Should the Smithsonian Address the Bill Cosby Rape Allegations?

As media outlets distance themselves, the museum remains silent.

Museum director Johnetta Cole, Bill Cosby, and his wife, Camille, at the November 2014 opening of
Museum director Johnetta Cole, Bill Cosby, and his wife, Camille, at the November 2014 opening of "Conversations: African and American Works in Dialogue" at the National Museum of African Art in Washington, DC.

Earlier this month, the National Museum of African Art debuted “Conversations: African and American Artworks in Dialogue,” which joins more than 62 works from the collection of Bill Cosby and his wife, Camille, with an important group of 100 artworks from the National Museum of African Art. But with the recent resurfacing of rape allegations against Cosby, spurred by the video that went viral in late October, which captured comedian Hannibal Buress calling Cosby a rapist on stage at a stand-up comedy show in Philadelphia, the controversy around the actor has only worsened. How should the Smithsonian respond to the renewed allegations against Cosby?

News broke yesterday (November 19) that NBC has shelved a planned project with Cosby. Netflix has postponed a stand-up comedy special planned for November 28 in celebration of his 77th birthday and appearances on the Queen Latifah and David Letterman shows were yanked. But the Smithsonian is in a uniquely difficult position, particularly since Cosby is a renowned and obviously wealthy and powerful art collector. The show has undoubtedly been years in the making and is planned to run through early 2016.

Cosby and his wife lent the show 62 paintings, sculptures, mixed-media and textile works by renowned African-American artists including Romare Bearden, Elizabeth Catlett, Beauford Delaney, Jacob Lawrence, Faith Ringgold, Henry Ossawa Tanner, and Alma Thomas. With the exception of one work, the Cosby collection has never been loaned or seen publicly before.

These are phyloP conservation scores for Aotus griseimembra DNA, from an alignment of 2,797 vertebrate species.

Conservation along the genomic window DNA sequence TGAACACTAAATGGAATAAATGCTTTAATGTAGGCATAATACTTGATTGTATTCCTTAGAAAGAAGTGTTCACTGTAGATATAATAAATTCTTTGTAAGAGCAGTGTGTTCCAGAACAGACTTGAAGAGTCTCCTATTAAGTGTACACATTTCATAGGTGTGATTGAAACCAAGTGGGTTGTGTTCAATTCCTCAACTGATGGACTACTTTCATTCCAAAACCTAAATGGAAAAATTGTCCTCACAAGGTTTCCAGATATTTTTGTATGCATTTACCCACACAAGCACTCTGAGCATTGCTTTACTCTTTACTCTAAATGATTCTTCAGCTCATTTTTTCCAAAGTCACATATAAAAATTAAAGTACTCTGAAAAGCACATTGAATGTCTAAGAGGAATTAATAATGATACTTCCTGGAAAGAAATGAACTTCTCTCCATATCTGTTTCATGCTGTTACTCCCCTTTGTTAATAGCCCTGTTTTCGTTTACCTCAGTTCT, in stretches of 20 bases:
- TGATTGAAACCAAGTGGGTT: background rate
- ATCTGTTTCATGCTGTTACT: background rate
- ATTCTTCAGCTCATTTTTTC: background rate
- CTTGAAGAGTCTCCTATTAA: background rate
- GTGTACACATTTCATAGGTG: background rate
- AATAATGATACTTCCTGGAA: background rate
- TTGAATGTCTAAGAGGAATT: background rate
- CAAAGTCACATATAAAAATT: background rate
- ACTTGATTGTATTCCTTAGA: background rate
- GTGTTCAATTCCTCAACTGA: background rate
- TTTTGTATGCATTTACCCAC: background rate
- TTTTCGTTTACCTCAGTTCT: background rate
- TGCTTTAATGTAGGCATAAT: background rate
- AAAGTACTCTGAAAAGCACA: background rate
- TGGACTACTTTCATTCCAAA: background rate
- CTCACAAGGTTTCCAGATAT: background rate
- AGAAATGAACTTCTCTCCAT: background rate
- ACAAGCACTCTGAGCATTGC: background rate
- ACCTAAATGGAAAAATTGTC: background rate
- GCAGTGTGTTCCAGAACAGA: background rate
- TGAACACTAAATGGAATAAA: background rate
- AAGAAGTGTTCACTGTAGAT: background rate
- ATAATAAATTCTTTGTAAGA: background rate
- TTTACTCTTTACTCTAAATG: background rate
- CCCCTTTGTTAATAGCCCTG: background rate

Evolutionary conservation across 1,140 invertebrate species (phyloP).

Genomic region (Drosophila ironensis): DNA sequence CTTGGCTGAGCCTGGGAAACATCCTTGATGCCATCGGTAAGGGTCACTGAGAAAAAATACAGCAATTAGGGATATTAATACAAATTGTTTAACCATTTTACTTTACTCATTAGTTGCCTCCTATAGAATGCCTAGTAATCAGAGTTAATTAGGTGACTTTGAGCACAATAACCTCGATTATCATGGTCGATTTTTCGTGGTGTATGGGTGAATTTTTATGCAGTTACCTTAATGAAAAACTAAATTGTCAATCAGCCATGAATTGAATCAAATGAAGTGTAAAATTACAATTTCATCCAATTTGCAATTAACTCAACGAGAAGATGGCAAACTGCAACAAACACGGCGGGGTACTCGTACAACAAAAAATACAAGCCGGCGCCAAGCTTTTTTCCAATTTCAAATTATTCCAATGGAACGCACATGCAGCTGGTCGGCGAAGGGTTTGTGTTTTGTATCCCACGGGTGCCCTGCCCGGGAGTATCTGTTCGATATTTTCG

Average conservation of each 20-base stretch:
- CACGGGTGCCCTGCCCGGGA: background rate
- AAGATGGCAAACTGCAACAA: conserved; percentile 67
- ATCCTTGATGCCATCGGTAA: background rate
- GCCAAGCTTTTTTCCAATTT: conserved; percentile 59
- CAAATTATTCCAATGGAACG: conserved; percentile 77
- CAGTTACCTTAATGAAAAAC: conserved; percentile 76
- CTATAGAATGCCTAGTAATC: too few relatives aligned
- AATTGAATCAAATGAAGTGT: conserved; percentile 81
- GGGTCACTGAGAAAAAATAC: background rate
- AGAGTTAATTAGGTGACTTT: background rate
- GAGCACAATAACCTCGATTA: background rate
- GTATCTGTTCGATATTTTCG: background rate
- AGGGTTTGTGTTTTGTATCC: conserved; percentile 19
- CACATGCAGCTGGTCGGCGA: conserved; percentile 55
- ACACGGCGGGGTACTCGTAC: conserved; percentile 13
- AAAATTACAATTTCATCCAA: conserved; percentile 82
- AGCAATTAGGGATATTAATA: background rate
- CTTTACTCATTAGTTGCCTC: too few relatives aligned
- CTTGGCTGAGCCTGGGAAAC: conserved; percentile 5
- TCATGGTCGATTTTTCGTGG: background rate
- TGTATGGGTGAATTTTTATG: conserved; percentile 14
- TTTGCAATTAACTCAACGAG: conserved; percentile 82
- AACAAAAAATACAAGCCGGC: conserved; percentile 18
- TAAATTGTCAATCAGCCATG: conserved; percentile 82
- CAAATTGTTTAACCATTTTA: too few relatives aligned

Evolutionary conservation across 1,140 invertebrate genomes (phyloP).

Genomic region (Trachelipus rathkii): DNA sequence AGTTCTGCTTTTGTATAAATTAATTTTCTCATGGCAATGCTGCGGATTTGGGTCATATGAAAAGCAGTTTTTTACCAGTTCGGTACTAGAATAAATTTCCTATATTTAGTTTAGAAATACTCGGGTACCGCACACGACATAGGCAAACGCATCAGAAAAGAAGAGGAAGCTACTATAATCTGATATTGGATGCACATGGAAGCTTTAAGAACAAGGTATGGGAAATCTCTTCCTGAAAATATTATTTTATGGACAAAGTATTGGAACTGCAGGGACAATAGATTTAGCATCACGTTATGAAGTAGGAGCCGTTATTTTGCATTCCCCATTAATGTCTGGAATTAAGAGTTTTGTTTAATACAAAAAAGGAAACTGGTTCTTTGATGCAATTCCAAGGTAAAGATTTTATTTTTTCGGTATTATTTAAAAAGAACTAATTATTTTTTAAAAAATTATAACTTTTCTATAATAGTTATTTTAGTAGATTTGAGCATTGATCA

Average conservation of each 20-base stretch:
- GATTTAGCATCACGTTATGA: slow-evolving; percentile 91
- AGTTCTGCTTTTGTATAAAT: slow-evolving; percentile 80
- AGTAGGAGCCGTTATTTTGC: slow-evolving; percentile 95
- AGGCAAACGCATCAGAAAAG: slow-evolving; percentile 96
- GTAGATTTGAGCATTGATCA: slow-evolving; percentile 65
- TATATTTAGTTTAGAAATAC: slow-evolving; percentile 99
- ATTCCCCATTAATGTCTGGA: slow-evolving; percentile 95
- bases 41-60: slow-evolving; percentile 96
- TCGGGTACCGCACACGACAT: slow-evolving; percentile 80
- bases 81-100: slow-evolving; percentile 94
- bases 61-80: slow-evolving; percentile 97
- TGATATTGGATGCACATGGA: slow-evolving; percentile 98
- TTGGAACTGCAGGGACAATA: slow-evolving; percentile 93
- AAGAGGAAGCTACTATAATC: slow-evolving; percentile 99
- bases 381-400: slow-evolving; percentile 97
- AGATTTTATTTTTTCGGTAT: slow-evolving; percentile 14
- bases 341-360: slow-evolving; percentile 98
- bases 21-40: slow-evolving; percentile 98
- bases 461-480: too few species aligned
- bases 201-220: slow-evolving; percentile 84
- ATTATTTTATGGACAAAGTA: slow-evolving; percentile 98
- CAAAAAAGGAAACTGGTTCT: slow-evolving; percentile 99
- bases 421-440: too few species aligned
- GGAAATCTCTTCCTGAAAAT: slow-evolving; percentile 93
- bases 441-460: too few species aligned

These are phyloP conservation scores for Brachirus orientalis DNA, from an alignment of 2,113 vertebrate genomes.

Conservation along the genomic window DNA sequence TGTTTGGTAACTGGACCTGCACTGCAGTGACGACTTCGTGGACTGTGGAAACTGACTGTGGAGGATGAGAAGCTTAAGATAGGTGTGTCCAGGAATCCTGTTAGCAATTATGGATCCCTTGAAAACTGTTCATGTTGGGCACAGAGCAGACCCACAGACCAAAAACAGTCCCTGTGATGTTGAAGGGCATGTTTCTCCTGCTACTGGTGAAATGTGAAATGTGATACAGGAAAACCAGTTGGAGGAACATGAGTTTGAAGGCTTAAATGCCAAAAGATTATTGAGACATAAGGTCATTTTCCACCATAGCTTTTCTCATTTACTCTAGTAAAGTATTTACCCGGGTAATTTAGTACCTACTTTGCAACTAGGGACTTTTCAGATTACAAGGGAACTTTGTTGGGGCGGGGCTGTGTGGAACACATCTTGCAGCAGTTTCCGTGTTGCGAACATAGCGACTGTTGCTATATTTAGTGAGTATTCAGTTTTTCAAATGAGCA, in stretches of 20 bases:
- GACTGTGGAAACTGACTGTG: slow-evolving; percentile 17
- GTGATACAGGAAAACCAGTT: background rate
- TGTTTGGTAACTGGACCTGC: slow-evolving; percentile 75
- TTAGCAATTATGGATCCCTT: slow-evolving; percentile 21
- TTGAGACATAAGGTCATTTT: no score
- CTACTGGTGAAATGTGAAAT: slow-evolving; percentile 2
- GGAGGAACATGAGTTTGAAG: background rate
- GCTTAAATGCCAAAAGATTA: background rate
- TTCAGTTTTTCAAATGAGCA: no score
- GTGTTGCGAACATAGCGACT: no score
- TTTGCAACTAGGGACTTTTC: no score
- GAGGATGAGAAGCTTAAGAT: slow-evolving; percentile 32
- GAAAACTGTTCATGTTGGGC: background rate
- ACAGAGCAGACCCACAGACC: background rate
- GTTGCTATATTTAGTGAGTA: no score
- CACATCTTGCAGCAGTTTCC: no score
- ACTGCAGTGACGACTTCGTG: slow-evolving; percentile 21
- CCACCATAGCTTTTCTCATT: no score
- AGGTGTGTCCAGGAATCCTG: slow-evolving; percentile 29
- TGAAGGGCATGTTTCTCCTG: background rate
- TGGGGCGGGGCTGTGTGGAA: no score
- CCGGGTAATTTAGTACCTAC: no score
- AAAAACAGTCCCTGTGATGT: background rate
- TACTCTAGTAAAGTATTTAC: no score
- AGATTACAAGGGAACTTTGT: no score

Taking down the Cosby collection works would leave a gaping hole in the exhibition. Add to that, the fact that despite all the extremely disturbing accusations, authorities have never brought a single charge against him. Cosby settled a 2006 lawsuit with one woman, Andrea Constand, on undisclosed terms.

While media outlets are distancing themselves from Cosby, the museum has photos of him prominently displayed on its site from the gala he attended less than two weeks ago celebrating the 50th anniversary of the National Museum of African Art and the opening of “Conversations.” Photos posted on the website from the November 7 party show him beaming and sharply-dressed as he celebrates with friends.

But in the short time since then, his reputation has plummeted to what seems like unrecoverable depths as decades of accusations are suddenly piling up. Since Buress’s video went viral, several more women, including outspoken former supermodel Janice Dickinson, have come forward with similar charges.